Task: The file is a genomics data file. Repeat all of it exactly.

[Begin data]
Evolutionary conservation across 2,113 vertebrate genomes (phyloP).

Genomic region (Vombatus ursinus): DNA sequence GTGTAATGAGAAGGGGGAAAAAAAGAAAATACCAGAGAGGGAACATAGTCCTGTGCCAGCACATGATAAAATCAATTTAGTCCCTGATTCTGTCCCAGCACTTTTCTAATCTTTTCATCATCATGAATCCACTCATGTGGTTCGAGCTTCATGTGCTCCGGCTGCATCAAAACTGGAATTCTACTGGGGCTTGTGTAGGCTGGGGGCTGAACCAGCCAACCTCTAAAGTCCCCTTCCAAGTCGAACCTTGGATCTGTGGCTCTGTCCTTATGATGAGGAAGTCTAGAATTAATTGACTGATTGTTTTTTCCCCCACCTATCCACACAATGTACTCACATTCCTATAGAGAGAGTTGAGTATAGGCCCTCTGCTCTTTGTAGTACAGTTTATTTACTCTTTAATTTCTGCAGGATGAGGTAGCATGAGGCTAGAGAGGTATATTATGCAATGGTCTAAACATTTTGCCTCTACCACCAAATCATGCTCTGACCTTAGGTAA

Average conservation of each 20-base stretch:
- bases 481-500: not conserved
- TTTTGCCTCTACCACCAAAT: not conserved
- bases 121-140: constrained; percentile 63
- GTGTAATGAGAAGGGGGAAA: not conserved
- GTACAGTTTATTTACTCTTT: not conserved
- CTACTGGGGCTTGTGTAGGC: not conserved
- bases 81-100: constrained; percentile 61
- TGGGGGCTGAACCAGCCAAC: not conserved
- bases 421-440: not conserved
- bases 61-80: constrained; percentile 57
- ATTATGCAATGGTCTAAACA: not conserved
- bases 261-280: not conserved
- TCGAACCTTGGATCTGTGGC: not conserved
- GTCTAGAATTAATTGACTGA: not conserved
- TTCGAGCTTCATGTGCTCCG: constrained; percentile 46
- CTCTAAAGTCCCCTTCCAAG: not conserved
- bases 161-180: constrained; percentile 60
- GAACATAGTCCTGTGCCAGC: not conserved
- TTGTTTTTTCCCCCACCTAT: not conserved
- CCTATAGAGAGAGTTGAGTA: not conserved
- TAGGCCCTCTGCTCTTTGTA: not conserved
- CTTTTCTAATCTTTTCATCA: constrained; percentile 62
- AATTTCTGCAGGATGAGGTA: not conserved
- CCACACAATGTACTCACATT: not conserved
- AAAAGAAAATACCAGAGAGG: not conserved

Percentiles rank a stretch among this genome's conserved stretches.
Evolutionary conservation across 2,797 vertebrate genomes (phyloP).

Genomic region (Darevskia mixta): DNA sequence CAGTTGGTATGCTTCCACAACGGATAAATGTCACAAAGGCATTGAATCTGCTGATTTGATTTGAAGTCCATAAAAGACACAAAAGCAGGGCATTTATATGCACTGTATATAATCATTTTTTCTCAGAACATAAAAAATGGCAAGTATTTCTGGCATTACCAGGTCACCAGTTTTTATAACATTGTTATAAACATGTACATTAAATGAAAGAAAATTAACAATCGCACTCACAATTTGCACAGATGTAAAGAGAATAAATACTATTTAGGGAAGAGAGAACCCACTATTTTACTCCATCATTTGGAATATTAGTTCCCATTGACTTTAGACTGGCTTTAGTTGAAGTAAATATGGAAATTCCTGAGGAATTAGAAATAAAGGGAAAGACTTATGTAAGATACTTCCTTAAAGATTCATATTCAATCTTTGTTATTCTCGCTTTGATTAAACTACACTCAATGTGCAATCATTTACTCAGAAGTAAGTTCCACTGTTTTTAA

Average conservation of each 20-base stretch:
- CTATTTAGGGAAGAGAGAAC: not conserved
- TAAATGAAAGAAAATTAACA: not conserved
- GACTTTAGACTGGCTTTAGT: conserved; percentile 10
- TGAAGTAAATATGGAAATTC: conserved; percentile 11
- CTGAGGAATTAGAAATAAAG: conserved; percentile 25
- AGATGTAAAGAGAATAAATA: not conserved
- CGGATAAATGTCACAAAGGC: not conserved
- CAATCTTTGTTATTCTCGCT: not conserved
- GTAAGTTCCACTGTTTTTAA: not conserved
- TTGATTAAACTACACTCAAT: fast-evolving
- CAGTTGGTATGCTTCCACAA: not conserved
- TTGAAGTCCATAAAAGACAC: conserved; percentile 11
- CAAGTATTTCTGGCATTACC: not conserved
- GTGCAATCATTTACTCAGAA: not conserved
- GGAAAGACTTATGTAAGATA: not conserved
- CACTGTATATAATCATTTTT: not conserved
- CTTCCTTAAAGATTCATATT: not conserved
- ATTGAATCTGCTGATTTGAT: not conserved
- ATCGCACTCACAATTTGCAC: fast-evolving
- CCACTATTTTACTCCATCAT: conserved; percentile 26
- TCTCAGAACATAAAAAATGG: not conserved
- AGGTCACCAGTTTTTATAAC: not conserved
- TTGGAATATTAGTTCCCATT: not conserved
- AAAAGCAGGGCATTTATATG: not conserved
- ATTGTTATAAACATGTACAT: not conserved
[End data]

Evolutionary conservation across 2,113 vertebrate genomes (phyloP).

Genomic region (Vombatus ursinus): DNA sequence GTGTAATGAGAAGGGGGAAAAAAAGAAAATACCAGAGAGGGAACATAGTCCTGTGCCAGCACATGATAAAATCAATTTAGTCCCTGATTCTGTCCCAGCACTTTTCTAATCTTTTCATCATCATGAATCCACTCATGTGGTTCGAGCTTCATGTGCTCCGGCTGCATCAAAACTGGAATTCTACTGGGGCTTGTGTAGGCTGGGGGCTGAACCAGCCAACCTCTAAAGTCCCCTTCCAAGTCGAACCTTGGATCTGTGGCTCTGTCCTTATGATGAGGAAGTCTAGAATTAATTGACTGATTGTTTTTTCCCCCACCTATCCACACAATGTACTCACATTCCTATAGAGAGAGTTGAGTATAGGCCCTCTGCTCTTTGTAGTACAGTTTATTTACTCTTTAATTTCTGCAGGATGAGGTAGCATGAGGCTAGAGAGGTATATTATGCAATGGTCTAAACATTTTGCCTCTACCACCAAATCATGCTCTGACCTTAGGTAA

Average conservation of each 20-base stretch:
- bases 481-500: not conserved
- TTTTGCCTCTACCACCAAAT: not conserved
- bases 121-140: constrained; percentile 63
- GTGTAATGAGAAGGGGGAAA: not conserved
- GTACAGTTTATTTACTCTTT: not conserved
- CTACTGGGGCTTGTGTAGGC: not conserved
- bases 81-100: constrained; percentile 61
- TGGGGGCTGAACCAGCCAAC: not conserved
- bases 421-440: not conserved
- bases 61-80: constrained; percentile 57
- ATTATGCAATGGTCTAAACA: not conserved
- bases 261-280: not conserved
- TCGAACCTTGGATCTGTGGC: not conserved
- GTCTAGAATTAATTGACTGA: not conserved
- TTCGAGCTTCATGTGCTCCG: constrained; percentile 46
- CTCTAAAGTCCCCTTCCAAG: not conserved
- bases 161-180: constrained; percentile 60
- GAACATAGTCCTGTGCCAGC: not conserved
- TTGTTTTTTCCCCCACCTAT: not conserved
- CCTATAGAGAGAGTTGAGTA: not conserved
- TAGGCCCTCTGCTCTTTGTA: not conserved
- CTTTTCTAATCTTTTCATCA: constrained; percentile 62
- AATTTCTGCAGGATGAGGTA: not conserved
- CCACACAATGTACTCACATT: not conserved
- AAAAGAAAATACCAGAGAGG: not conserved

Percentiles rank a stretch among this genome's conserved stretches.
Evolutionary conservation across 2,797 vertebrate genomes (phyloP).

Genomic region (Darevskia mixta): DNA sequence CAGTTGGTATGCTTCCACAACGGATAAATGTCACAAAGGCATTGAATCTGCTGATTTGATTTGAAGTCCATAAAAGACACAAAAGCAGGGCATTTATATGCACTGTATATAATCATTTTTTCTCAGAACATAAAAAATGGCAAGTATTTCTGGCATTACCAGGTCACCAGTTTTTATAACATTGTTATAAACATGTACATTAAATGAAAGAAAATTAACAATCGCACTCACAATTTGCACAGATGTAAAGAGAATAAATACTATTTAGGGAAGAGAGAACCCACTATTTTACTCCATCATTTGGAATATTAGTTCCCATTGACTTTAGACTGGCTTTAGTTGAAGTAAATATGGAAATTCCTGAGGAATTAGAAATAAAGGGAAAGACTTATGTAAGATACTTCCTTAAAGATTCATATTCAATCTTTGTTATTCTCGCTTTGATTAAACTACACTCAATGTGCAATCATTTACTCAGAAGTAAGTTCCACTGTTTTTAA

Average conservation of each 20-base stretch:
- CTATTTAGGGAAGAGAGAAC: not conserved
- TAAATGAAAGAAAATTAACA: not conserved
- GACTTTAGACTGGCTTTAGT: conserved; percentile 10
- TGAAGTAAATATGGAAATTC: conserved; percentile 11
- CTGAGGAATTAGAAATAAAG: conserved; percentile 25
- AGATGTAAAGAGAATAAATA: not conserved
- CGGATAAATGTCACAAAGGC: not conserved
- CAATCTTTGTTATTCTCGCT: not conserved
- GTAAGTTCCACTGTTTTTAA: not conserved
- TTGATTAAACTACACTCAAT: fast-evolving
- CAGTTGGTATGCTTCCACAA: not conserved
- TTGAAGTCCATAAAAGACAC: conserved; percentile 11
- CAAGTATTTCTGGCATTACC: not conserved
- GTGCAATCATTTACTCAGAA: not conserved
- GGAAAGACTTATGTAAGATA: not conserved
- CACTGTATATAATCATTTTT: not conserved
- CTTCCTTAAAGATTCATATT: not conserved
- ATTGAATCTGCTGATTTGAT: not conserved
- ATCGCACTCACAATTTGCAC: fast-evolving
- CCACTATTTTACTCCATCAT: conserved; percentile 26
- TCTCAGAACATAAAAAATGG: not conserved
- AGGTCACCAGTTTTTATAAC: not conserved
- TTGGAATATTAGTTCCCATT: not conserved
- AAAAGCAGGGCATTTATATG: not conserved
- ATTGTTATAAACATGTACAT: not conserved